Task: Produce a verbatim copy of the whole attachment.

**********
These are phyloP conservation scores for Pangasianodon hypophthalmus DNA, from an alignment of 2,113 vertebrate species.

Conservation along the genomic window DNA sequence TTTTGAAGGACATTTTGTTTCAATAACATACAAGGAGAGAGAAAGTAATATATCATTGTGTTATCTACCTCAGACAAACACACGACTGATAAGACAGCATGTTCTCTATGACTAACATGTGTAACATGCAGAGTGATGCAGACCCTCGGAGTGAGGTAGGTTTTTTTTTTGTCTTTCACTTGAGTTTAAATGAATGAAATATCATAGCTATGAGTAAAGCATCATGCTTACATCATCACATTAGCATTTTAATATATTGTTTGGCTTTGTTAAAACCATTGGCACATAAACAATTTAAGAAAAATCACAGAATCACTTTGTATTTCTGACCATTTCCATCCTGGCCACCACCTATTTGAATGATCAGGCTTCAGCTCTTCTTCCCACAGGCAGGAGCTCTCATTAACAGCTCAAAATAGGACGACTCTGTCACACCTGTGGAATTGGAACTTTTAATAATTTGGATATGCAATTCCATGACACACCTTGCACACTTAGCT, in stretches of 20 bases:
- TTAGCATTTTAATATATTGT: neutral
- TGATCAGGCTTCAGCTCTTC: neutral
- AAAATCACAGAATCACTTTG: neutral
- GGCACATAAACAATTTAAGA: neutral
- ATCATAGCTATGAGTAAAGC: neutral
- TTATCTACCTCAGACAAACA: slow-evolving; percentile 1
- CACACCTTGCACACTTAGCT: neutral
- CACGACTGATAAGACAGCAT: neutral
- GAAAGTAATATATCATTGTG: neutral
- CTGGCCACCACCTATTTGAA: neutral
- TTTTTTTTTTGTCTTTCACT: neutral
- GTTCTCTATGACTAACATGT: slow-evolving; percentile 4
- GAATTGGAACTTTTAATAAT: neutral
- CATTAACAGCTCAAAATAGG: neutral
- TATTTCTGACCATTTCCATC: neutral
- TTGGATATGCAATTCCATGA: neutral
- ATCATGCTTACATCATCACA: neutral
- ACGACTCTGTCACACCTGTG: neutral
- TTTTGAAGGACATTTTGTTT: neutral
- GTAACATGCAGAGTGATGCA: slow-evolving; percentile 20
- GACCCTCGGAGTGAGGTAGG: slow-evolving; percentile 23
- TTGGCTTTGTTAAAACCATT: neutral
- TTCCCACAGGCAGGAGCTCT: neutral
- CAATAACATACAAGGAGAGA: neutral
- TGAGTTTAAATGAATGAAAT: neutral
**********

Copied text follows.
These are phyloP conservation scores for Pangasianodon hypophthalmus DNA, from an alignment of 2,113 vertebrate species.

Conservation along the genomic window DNA sequence TTTTGAAGGACATTTTGTTTCAATAACATACAAGGAGAGAGAAAGTAATATATCATTGTGTTATCTACCTCAGACAAACACACGACTGATAAGACAGCATGTTCTCTATGACTAACATGTGTAACATGCAGAGTGATGCAGACCCTCGGAGTGAGGTAGGTTTTTTTTTTGTCTTTCACTTGAGTTTAAATGAATGAAATATCATAGCTATGAGTAAAGCATCATGCTTACATCATCACATTAGCATTTTAATATATTGTTTGGCTTTGTTAAAACCATTGGCACATAAACAATTTAAGAAAAATCACAGAATCACTTTGTATTTCTGACCATTTCCATCCTGGCCACCACCTATTTGAATGATCAGGCTTCAGCTCTTCTTCCCACAGGCAGGAGCTCTCATTAACAGCTCAAAATAGGACGACTCTGTCACACCTGTGGAATTGGAACTTTTAATAATTTGGATATGCAATTCCATGACACACCTTGCACACTTAGCT, in stretches of 20 bases:
- TTAGCATTTTAATATATTGT: neutral
- TGATCAGGCTTCAGCTCTTC: neutral
- AAAATCACAGAATCACTTTG: neutral
- GGCACATAAACAATTTAAGA: neutral
- ATCATAGCTATGAGTAAAGC: neutral
- TTATCTACCTCAGACAAACA: slow-evolving; percentile 1
- CACACCTTGCACACTTAGCT: neutral
- CACGACTGATAAGACAGCAT: neutral
- GAAAGTAATATATCATTGTG: neutral
- CTGGCCACCACCTATTTGAA: neutral
- TTTTTTTTTTGTCTTTCACT: neutral
- GTTCTCTATGACTAACATGT: slow-evolving; percentile 4
- GAATTGGAACTTTTAATAAT: neutral
- CATTAACAGCTCAAAATAGG: neutral
- TATTTCTGACCATTTCCATC: neutral
- TTGGATATGCAATTCCATGA: neutral
- ATCATGCTTACATCATCACA: neutral
- ACGACTCTGTCACACCTGTG: neutral
- TTTTGAAGGACATTTTGTTT: neutral
- GTAACATGCAGAGTGATGCA: slow-evolving; percentile 20
- GACCCTCGGAGTGAGGTAGG: slow-evolving; percentile 23
- TTGGCTTTGTTAAAACCATT: neutral
- TTCCCACAGGCAGGAGCTCT: neutral
- CAATAACATACAAGGAGAGA: neutral
- TGAGTTTAAATGAATGAAAT: neutral